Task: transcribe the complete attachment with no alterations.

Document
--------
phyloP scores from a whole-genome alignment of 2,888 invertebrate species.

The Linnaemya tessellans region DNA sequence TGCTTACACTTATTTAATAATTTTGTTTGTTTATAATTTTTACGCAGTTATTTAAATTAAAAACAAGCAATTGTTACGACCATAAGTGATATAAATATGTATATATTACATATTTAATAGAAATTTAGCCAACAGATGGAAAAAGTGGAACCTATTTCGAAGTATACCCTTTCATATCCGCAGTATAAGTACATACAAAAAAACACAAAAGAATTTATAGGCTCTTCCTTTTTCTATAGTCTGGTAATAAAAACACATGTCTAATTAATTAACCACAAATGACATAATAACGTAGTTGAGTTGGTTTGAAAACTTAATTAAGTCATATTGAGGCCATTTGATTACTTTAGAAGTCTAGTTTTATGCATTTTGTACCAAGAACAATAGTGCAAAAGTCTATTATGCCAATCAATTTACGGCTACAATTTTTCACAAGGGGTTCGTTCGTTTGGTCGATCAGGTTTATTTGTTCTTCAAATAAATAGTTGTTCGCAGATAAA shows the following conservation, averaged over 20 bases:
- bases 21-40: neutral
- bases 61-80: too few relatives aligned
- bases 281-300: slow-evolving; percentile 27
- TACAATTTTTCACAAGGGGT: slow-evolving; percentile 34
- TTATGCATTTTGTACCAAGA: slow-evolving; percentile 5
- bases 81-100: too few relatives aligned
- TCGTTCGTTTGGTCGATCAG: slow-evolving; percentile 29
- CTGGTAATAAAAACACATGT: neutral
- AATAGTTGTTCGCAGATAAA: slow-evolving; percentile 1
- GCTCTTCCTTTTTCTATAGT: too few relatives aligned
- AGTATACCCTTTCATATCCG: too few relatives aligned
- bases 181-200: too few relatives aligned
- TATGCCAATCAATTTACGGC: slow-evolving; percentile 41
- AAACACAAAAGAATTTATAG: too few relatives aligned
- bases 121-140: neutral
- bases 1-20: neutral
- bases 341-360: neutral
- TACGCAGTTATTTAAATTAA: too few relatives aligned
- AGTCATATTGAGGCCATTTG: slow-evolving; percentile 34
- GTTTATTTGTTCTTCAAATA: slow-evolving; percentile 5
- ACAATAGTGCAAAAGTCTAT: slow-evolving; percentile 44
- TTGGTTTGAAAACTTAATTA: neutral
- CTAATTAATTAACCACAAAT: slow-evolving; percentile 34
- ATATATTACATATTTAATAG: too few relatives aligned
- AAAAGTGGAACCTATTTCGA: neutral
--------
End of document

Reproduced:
phyloP scores from a whole-genome alignment of 2,888 invertebrate species.

The Linnaemya tessellans region DNA sequence TGCTTACACTTATTTAATAATTTTGTTTGTTTATAATTTTTACGCAGTTATTTAAATTAAAAACAAGCAATTGTTACGACCATAAGTGATATAAATATGTATATATTACATATTTAATAGAAATTTAGCCAACAGATGGAAAAAGTGGAACCTATTTCGAAGTATACCCTTTCATATCCGCAGTATAAGTACATACAAAAAAACACAAAAGAATTTATAGGCTCTTCCTTTTTCTATAGTCTGGTAATAAAAACACATGTCTAATTAATTAACCACAAATGACATAATAACGTAGTTGAGTTGGTTTGAAAACTTAATTAAGTCATATTGAGGCCATTTGATTACTTTAGAAGTCTAGTTTTATGCATTTTGTACCAAGAACAATAGTGCAAAAGTCTATTATGCCAATCAATTTACGGCTACAATTTTTCACAAGGGGTTCGTTCGTTTGGTCGATCAGGTTTATTTGTTCTTCAAATAAATAGTTGTTCGCAGATAAA shows the following conservation, averaged over 20 bases:
- bases 21-40: neutral
- bases 61-80: too few relatives aligned
- bases 281-300: slow-evolving; percentile 27
- TACAATTTTTCACAAGGGGT: slow-evolving; percentile 34
- TTATGCATTTTGTACCAAGA: slow-evolving; percentile 5
- bases 81-100: too few relatives aligned
- TCGTTCGTTTGGTCGATCAG: slow-evolving; percentile 29
- CTGGTAATAAAAACACATGT: neutral
- AATAGTTGTTCGCAGATAAA: slow-evolving; percentile 1
- GCTCTTCCTTTTTCTATAGT: too few relatives aligned
- AGTATACCCTTTCATATCCG: too few relatives aligned
- bases 181-200: too few relatives aligned
- TATGCCAATCAATTTACGGC: slow-evolving; percentile 41
- AAACACAAAAGAATTTATAG: too few relatives aligned
- bases 121-140: neutral
- bases 1-20: neutral
- bases 341-360: neutral
- TACGCAGTTATTTAAATTAA: too few relatives aligned
- AGTCATATTGAGGCCATTTG: slow-evolving; percentile 34
- GTTTATTTGTTCTTCAAATA: slow-evolving; percentile 5
- ACAATAGTGCAAAAGTCTAT: slow-evolving; percentile 44
- TTGGTTTGAAAACTTAATTA: neutral
- CTAATTAATTAACCACAAAT: slow-evolving; percentile 34
- ATATATTACATATTTAATAG: too few relatives aligned
- AAAAGTGGAACCTATTTCGA: neutral